Global metals deals insights: Q3 2017

Executive summary

The global metals industry has been divided in terms of performance this quarter: While aluminum prices reached their highest prices in close to six years, iron ore has entered a bear market after facing price volatility throughout the first half of 2017. Companies continue to be wary of investing in high-cost projects under the current unstable environment.

There were 16 deals announced in Q3 2017, with a total value of $5.4 billion. The Asia and Oceania region continues to drive M&A activity, as China’s supply-side reform program to reduce steel and aluminum overcapacity has led to restructuring, impacting demand and pricing. At the same time, Chinese demand has diversified into other industries as it reduces its dependency on national infrastructure. If commodity prices continue to rise under a low supply/high demand setting, we expect M&A activity to improve, which has steadily declined during the past year. US import restrictions could also come into effect under the current administration, further affecting production and demand.

Industry players will continue to focus on organic growth while commodity pricing remains volatile. However, as the global metals market continues to evolve, industry restructuring is expected in the future.

Key trends/highlights

  • Deal value for the first nine months of 2017 was $17.4 billion, 35% lower than the first nine months of last year.
  • There were 56 deals in the first nine months of 2017, a 3% decrease from last year.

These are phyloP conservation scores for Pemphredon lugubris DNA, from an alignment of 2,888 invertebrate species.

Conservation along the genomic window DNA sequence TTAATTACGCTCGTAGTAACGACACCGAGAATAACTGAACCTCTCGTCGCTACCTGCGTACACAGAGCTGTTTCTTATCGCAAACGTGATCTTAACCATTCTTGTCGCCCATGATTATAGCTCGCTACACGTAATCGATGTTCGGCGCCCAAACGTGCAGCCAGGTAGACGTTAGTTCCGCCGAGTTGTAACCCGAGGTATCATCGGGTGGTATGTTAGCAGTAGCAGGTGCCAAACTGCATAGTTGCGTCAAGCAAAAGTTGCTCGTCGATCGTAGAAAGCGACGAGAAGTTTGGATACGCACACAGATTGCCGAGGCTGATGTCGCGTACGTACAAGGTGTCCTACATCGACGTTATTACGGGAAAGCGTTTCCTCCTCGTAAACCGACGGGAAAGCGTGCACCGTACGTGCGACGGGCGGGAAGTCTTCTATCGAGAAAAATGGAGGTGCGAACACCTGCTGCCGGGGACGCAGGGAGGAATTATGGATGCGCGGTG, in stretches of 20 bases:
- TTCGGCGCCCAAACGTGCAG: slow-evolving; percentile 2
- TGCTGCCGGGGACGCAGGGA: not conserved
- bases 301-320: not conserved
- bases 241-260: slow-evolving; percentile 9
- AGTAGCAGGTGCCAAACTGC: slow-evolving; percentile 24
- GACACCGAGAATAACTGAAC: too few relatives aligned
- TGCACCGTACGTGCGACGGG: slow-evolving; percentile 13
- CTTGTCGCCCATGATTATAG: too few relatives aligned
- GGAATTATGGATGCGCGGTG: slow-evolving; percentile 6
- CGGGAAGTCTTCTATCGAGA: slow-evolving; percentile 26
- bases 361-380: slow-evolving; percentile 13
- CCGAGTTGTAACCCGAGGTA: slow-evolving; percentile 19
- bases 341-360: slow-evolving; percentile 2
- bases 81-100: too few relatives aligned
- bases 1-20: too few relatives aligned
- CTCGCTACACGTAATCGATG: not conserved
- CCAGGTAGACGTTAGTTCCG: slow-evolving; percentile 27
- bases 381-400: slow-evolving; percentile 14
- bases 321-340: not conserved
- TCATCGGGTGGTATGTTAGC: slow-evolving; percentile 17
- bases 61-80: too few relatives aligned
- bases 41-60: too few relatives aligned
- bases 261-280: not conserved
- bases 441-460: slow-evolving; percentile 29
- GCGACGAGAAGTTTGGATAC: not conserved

• The average deal size in Q3 was 34% lower than the quarterly average (from Q4 2014 to Q3 2017) of $508 million, indicating a preference towards smaller transactions as companies
  • The Asia and Oceania region continues to drive M&A activity, accounting for 81% of volume this quarter.
  • Aluminum surpassed the Steel category as the most active category this quarter, accounting for 50% of deal value and 31% of deal volume.
  • Deal value and volume remain the highest within country borders, as cross-border activity in the metals sector is restricted due to the localized and commoditized nature of the industry.

“While deal volume in the quarter was still largely driven by Asia and Oceania deals, deal value increased in other regions as a percentage of total activity, due to megadeals outside of China. If commodity prices continue to recover, metals assets outside of Asia and Oceania should become more attractive to potential investors.”

Brian Kelly, US Metals Deals leader

Contact us

Brian Kelly
US Metals Deals leader
Tel: +1 (216) 875 3121

Michael Tomera
US TAS Market leader
Tel: +1 (412) 355 6095

Jock O´Callaghan
Global Metals leader
Tel: +61 (3) 8603 6137

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